This flu season was the deadliest for children in nearly a decade

The CDC reported 172 pediatric flu deaths between October 2017 and May 2018 — marking one of the deadliest flu seasons for children since authorities began recording these deaths 14 years ago, according to The Washington Post.

This flu season's pediatric death toll, which the CDC reported June 8, surpasses the 171 child deaths reported for 2012-2013, the previous record for a regular season. The flu season's total hospitalization rate for children and adults was the highest since 2005.

Of children for whom health officials recommend a flu shot, less than one quarter who died this season had been completely vaccinated, the CDC reported.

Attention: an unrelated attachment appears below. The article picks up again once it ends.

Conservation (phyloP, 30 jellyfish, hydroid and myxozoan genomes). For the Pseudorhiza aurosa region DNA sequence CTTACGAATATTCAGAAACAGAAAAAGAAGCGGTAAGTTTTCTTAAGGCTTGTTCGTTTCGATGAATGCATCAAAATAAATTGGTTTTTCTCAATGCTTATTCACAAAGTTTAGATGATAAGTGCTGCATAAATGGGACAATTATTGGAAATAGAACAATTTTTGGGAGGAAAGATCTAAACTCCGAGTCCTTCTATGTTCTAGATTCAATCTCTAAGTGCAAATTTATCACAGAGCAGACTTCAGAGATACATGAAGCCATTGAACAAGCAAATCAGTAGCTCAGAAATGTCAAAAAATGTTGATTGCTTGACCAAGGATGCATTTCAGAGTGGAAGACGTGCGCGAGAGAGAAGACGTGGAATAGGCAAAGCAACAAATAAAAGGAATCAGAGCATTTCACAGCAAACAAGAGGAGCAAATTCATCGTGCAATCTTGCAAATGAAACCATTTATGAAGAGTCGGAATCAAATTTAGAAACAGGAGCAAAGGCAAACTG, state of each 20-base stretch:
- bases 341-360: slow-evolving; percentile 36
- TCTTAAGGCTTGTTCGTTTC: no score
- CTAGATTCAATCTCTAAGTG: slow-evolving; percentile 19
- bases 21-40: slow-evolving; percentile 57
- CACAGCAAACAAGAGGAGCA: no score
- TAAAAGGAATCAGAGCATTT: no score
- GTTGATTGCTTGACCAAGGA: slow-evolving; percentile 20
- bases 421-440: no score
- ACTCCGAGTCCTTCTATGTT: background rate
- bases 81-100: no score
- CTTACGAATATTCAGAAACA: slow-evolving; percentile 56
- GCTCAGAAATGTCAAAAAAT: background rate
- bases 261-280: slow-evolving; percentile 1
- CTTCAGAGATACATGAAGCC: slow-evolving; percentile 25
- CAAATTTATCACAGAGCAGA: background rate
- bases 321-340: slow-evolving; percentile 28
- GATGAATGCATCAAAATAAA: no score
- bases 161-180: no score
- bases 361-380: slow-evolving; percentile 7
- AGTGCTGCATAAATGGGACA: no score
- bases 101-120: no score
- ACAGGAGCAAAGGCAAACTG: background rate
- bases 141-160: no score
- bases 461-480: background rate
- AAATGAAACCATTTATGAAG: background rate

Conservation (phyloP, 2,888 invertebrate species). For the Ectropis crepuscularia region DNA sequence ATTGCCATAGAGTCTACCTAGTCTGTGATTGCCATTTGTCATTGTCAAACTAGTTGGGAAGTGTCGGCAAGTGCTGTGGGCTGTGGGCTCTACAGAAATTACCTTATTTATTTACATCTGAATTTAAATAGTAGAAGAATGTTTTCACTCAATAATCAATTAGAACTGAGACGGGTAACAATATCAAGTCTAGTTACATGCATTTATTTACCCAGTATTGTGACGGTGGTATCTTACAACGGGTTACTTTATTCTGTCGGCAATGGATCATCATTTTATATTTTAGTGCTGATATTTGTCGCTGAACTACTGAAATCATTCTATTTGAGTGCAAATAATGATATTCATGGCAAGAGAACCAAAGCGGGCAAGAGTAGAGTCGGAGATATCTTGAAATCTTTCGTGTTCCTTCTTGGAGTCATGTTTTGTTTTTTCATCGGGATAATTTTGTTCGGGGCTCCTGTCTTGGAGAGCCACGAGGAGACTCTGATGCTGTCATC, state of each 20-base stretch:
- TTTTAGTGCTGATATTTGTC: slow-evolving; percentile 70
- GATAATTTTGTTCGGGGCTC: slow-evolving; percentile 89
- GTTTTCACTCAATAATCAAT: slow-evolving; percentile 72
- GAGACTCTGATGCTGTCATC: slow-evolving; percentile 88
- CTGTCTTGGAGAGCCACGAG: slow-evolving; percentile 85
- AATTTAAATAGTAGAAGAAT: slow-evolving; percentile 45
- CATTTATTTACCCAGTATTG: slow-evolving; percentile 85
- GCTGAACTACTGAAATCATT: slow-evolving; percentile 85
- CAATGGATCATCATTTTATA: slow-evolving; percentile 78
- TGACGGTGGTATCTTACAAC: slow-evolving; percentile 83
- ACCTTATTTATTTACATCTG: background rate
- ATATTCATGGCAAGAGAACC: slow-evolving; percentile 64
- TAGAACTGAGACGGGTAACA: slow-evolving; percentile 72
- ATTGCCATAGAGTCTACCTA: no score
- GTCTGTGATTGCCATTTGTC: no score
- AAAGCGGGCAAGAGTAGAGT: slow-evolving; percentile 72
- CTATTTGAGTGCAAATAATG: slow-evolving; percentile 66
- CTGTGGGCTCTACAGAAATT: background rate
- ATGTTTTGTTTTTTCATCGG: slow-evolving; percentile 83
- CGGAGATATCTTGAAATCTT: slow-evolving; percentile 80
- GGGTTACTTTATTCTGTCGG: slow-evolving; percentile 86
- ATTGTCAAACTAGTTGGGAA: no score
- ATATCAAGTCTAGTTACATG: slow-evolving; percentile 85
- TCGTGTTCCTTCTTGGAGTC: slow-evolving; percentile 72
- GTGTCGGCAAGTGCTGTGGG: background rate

The number of pediatric flu deaths "is a record number since we've been keeping track, outside of the pandemic," Daniel Jernigan, MD, head of the CDC's influenza division, told The Washington Post.

Since the 172 deaths include only lab-confirmed cases reported to the CDC, the number is estimated to be higher, Dr. Jernigan said. "It's probably half of what actually occurs, because there are times when children die even before they get to the emergency room."

The CDC concluded this season was the first and only to be categorized as "high severity" across all age groups.

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